homemade chocolate truffles

I realize sharing a recipe for homemade chocolate truffles the day after Valentine’s Day is like putting up your Christmas tree on December 26th. Here they are on display, for all the world to see, except you’ve already had your fill of chocolate (I hear that happens to some people; I am not one of them).

Well, I had a good reason for not sharing them sooner. These were a gift for my guy, so I had to keep them a secret, of sorts. I spilled the beans on snapchat, but figured that was a safe place since he’s not tuned into that yet (I think!). Speaking of snapchat, I finally jumped in there last week. I’m enjoying it more than I ever imagined, so join me there (look for jenniferperillo) for some behind the scenes. It’s more “day in the life” stuff, and feels good to share real moments, and not the beautifully staged ones like on Instagram (though I do love IG very much).

Anywaaaaaay….back to the homemade chocolate truffles. I wanted to make something special for my guy. Truth be told, Valentine’s Day isn’t one of my favorite holidays. I’m more about putting in the work to show your love 365 days, instead of just one.

But he really seems to love the day, and once I got it through my thick head that maybe, just maybe Valentine’s Day wasn’t all about me, myself, and I—well, I was able to see it in a different light. Why does it have to be about the girls, anyway? This is the 21st century. Sure, I try to show him I love him daily (and lord knows that’s not easy in any relationship, especially when you come into it at our age with a ton of baggage). But, why not try and go that extra mile, and make him feel extra special and loved on Valentine’s Day.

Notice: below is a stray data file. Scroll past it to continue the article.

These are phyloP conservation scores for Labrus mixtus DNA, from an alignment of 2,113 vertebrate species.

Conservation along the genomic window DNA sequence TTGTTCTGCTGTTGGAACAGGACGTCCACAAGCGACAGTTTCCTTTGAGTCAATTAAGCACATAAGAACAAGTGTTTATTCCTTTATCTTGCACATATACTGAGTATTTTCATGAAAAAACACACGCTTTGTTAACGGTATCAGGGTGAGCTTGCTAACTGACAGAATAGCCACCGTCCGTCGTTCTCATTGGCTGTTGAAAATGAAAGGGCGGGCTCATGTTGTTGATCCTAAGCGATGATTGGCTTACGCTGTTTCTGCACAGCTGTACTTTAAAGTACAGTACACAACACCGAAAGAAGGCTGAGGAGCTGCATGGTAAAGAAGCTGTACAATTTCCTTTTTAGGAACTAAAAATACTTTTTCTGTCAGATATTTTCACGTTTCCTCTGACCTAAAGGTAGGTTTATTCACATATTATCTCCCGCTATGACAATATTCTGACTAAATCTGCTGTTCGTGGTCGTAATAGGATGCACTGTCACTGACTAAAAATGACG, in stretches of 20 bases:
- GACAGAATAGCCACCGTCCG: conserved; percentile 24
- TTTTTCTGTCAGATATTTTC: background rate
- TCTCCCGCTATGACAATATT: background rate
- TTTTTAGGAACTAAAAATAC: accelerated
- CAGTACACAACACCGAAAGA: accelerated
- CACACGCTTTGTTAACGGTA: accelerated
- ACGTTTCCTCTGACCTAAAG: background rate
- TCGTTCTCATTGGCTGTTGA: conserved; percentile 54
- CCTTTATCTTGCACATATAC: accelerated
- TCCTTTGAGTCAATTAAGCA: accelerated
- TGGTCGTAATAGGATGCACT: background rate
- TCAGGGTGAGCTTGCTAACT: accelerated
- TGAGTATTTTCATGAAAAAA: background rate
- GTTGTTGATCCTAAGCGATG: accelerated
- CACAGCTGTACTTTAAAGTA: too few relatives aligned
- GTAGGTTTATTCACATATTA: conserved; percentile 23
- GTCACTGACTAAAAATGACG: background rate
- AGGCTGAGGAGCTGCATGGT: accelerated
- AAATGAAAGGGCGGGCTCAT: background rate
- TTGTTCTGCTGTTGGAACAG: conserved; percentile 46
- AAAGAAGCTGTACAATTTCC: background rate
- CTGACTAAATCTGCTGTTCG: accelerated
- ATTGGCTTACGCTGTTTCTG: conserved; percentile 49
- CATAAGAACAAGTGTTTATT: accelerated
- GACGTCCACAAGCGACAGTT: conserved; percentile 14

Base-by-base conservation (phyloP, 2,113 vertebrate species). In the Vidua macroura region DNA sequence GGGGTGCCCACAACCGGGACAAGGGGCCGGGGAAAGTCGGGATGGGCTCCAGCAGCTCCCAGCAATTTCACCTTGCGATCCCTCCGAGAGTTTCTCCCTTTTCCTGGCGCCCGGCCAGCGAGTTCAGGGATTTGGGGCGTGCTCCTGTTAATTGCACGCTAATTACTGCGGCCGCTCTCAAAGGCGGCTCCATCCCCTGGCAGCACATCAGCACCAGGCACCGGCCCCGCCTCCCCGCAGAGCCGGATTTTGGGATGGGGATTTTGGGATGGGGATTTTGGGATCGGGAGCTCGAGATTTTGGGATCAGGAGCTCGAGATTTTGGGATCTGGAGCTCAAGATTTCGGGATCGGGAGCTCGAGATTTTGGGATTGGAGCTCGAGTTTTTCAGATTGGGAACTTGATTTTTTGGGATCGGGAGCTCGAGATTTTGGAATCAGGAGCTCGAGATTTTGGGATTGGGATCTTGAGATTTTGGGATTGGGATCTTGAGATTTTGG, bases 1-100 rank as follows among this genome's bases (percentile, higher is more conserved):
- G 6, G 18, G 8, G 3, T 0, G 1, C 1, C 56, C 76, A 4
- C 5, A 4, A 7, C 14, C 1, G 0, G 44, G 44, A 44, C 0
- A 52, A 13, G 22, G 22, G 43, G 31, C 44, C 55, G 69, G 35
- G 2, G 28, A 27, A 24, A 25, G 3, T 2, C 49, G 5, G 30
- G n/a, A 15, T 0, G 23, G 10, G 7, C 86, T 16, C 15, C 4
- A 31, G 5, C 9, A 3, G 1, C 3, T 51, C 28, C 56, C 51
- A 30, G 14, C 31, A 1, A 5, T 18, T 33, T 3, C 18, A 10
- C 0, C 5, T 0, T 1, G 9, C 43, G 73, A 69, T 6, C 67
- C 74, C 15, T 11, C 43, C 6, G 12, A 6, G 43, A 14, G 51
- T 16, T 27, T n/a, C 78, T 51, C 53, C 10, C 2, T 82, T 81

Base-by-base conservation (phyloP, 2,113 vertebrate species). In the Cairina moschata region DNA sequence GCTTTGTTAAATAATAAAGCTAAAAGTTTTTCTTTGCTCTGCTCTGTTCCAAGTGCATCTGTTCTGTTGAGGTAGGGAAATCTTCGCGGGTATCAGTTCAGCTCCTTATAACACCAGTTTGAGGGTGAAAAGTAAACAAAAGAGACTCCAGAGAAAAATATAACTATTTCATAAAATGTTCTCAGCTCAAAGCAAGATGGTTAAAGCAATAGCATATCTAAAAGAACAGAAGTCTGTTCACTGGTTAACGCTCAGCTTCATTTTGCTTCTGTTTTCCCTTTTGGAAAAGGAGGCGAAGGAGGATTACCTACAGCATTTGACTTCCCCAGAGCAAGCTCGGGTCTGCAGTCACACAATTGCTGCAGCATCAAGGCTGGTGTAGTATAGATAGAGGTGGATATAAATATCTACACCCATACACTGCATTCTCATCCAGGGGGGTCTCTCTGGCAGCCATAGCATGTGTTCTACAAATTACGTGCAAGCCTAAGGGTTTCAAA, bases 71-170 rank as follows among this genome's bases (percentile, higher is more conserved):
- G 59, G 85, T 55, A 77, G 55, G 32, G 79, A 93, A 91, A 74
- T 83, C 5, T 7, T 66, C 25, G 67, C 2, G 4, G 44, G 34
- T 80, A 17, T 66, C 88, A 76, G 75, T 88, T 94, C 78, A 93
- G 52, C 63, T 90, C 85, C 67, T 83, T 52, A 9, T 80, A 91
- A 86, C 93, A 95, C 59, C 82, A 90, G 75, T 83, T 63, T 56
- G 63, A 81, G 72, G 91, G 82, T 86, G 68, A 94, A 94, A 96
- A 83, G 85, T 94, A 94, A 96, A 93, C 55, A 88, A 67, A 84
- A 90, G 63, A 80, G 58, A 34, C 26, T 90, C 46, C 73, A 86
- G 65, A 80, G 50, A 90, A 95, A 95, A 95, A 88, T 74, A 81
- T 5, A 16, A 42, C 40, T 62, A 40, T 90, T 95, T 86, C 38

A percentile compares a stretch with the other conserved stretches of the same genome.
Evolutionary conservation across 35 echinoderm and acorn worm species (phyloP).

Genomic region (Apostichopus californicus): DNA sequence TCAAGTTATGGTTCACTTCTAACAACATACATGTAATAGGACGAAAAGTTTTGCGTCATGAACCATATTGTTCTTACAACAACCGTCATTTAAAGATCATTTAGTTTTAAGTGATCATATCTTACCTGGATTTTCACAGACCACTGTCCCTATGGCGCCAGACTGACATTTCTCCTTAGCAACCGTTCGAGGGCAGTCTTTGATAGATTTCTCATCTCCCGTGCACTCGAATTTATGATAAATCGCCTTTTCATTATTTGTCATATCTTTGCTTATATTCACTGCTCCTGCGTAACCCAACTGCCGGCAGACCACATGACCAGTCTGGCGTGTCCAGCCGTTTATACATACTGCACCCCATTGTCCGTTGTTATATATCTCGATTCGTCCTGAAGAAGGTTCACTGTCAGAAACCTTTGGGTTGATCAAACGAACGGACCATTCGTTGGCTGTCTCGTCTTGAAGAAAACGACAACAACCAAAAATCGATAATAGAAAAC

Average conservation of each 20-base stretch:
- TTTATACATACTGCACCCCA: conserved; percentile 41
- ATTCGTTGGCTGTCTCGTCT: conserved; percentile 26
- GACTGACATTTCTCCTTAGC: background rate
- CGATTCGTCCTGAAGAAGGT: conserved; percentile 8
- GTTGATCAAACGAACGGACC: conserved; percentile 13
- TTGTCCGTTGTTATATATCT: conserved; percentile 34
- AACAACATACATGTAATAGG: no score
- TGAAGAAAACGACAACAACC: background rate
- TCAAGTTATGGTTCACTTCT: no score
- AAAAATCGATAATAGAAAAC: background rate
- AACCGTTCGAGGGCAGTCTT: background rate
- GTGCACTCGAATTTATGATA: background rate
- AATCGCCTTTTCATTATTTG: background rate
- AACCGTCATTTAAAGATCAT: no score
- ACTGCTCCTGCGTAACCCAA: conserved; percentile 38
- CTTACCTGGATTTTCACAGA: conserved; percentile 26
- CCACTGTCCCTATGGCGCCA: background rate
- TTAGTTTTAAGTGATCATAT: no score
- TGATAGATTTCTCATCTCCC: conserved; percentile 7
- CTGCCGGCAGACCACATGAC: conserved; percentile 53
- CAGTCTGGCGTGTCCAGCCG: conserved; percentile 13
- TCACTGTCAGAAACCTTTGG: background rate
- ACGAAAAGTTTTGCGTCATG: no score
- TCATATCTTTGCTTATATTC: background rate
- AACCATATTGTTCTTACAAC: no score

Easy Homemade Chocolate Truffles | www.injennieskitchen.com

I arranged a sitter for Saturday, the night before, and asked if he would be my date. I was still adamant about keeping it simple; a movie and causal dinner, no reservations, is what I wanted. My real goal was to show him that our date nights don’t have to be over the board spectacular because we were trekking into D.C., or eating at a fancy place. The real spectacular is in being together, curling up in his chest at the movies, holding hands as we walk. It was not without faults, the evening. In fact, it got off to a rocky start, and I had to make a decision. Did I want to throw in the towel, and sulk, proclaiming the universe is just not making things easy? Or, did I want to think before I acted, before I spoke? This may sound like a no brainer, especially after having been in a 16 year relationship. But, I am a hothead, passionate about everything, and often sweat the small stuff I encourage you all to brush off your shoulders.

On this Saturday evening, though, I’d managed to learn something after 20 years of relationships. Silence is not only golden; it is a gift you can both give, and receive. He sensed I was not happy, and rather than pick away, as I surely would’ve done to him, he let me be. A little cooling off time was all I needed, unknowingly, to realize the destiny of the evening was indeed in my hands. Its success didn’t rest solely in the situation that arose earlier. I could grab the steering wheel, and get us back on track, if I wanted it enough. And I did. I wanted needed an evening together, to continue working on our future.

So, the thing about these truffles and this recipe is that you could choose to see me as sharing them one day too late. But you can also go into the kitchen, and make them just because.